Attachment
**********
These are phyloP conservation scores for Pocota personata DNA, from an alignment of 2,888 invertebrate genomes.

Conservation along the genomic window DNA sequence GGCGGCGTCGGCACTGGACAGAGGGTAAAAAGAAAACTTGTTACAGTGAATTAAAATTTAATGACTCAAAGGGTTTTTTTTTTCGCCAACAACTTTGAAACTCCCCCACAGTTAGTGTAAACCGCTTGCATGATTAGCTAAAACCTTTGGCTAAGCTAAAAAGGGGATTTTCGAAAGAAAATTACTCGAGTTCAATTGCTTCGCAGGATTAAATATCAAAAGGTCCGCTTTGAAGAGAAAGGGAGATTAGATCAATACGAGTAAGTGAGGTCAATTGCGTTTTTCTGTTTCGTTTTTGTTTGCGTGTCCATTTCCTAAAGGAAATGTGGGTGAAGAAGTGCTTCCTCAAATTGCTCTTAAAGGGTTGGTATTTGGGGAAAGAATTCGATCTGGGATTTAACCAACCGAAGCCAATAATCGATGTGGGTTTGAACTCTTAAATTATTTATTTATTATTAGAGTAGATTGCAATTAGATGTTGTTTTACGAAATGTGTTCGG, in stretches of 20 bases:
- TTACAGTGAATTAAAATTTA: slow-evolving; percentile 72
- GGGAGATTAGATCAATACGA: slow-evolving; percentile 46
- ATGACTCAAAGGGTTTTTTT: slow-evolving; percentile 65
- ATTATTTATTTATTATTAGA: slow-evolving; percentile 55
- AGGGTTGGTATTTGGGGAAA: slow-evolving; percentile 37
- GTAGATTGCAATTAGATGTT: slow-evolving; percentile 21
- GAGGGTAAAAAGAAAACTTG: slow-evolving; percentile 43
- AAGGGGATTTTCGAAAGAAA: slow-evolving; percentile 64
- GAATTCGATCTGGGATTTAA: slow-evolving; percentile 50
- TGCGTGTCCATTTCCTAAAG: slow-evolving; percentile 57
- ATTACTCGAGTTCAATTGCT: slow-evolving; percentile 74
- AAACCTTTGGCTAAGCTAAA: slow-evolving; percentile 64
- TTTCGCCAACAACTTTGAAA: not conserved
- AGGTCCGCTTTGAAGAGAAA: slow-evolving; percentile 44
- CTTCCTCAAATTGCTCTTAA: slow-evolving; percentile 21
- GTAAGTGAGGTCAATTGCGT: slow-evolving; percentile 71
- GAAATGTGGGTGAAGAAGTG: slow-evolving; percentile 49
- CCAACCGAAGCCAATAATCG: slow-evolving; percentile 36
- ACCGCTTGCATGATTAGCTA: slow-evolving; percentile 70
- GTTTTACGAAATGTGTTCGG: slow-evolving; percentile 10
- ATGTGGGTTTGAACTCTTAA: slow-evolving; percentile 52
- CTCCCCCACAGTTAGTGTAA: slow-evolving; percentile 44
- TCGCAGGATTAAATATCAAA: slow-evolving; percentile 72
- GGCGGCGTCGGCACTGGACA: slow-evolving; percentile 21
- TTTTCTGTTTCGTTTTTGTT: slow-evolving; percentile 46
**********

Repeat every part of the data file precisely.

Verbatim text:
These are phyloP conservation scores for Pocota personata DNA, from an alignment of 2,888 invertebrate genomes.

Conservation along the genomic window DNA sequence GGCGGCGTCGGCACTGGACAGAGGGTAAAAAGAAAACTTGTTACAGTGAATTAAAATTTAATGACTCAAAGGGTTTTTTTTTTCGCCAACAACTTTGAAACTCCCCCACAGTTAGTGTAAACCGCTTGCATGATTAGCTAAAACCTTTGGCTAAGCTAAAAAGGGGATTTTCGAAAGAAAATTACTCGAGTTCAATTGCTTCGCAGGATTAAATATCAAAAGGTCCGCTTTGAAGAGAAAGGGAGATTAGATCAATACGAGTAAGTGAGGTCAATTGCGTTTTTCTGTTTCGTTTTTGTTTGCGTGTCCATTTCCTAAAGGAAATGTGGGTGAAGAAGTGCTTCCTCAAATTGCTCTTAAAGGGTTGGTATTTGGGGAAAGAATTCGATCTGGGATTTAACCAACCGAAGCCAATAATCGATGTGGGTTTGAACTCTTAAATTATTTATTTATTATTAGAGTAGATTGCAATTAGATGTTGTTTTACGAAATGTGTTCGG, in stretches of 20 bases:
- TTACAGTGAATTAAAATTTA: slow-evolving; percentile 72
- GGGAGATTAGATCAATACGA: slow-evolving; percentile 46
- ATGACTCAAAGGGTTTTTTT: slow-evolving; percentile 65
- ATTATTTATTTATTATTAGA: slow-evolving; percentile 55
- AGGGTTGGTATTTGGGGAAA: slow-evolving; percentile 37
- GTAGATTGCAATTAGATGTT: slow-evolving; percentile 21
- GAGGGTAAAAAGAAAACTTG: slow-evolving; percentile 43
- AAGGGGATTTTCGAAAGAAA: slow-evolving; percentile 64
- GAATTCGATCTGGGATTTAA: slow-evolving; percentile 50
- TGCGTGTCCATTTCCTAAAG: slow-evolving; percentile 57
- ATTACTCGAGTTCAATTGCT: slow-evolving; percentile 74
- AAACCTTTGGCTAAGCTAAA: slow-evolving; percentile 64
- TTTCGCCAACAACTTTGAAA: not conserved
- AGGTCCGCTTTGAAGAGAAA: slow-evolving; percentile 44
- CTTCCTCAAATTGCTCTTAA: slow-evolving; percentile 21
- GTAAGTGAGGTCAATTGCGT: slow-evolving; percentile 71
- GAAATGTGGGTGAAGAAGTG: slow-evolving; percentile 49
- CCAACCGAAGCCAATAATCG: slow-evolving; percentile 36
- ACCGCTTGCATGATTAGCTA: slow-evolving; percentile 70
- GTTTTACGAAATGTGTTCGG: slow-evolving; percentile 10
- ATGTGGGTTTGAACTCTTAA: slow-evolving; percentile 52
- CTCCCCCACAGTTAGTGTAA: slow-evolving; percentile 44
- TCGCAGGATTAAATATCAAA: slow-evolving; percentile 72
- GGCGGCGTCGGCACTGGACA: slow-evolving; percentile 21
- TTTTCTGTTTCGTTTTTGTT: slow-evolving; percentile 46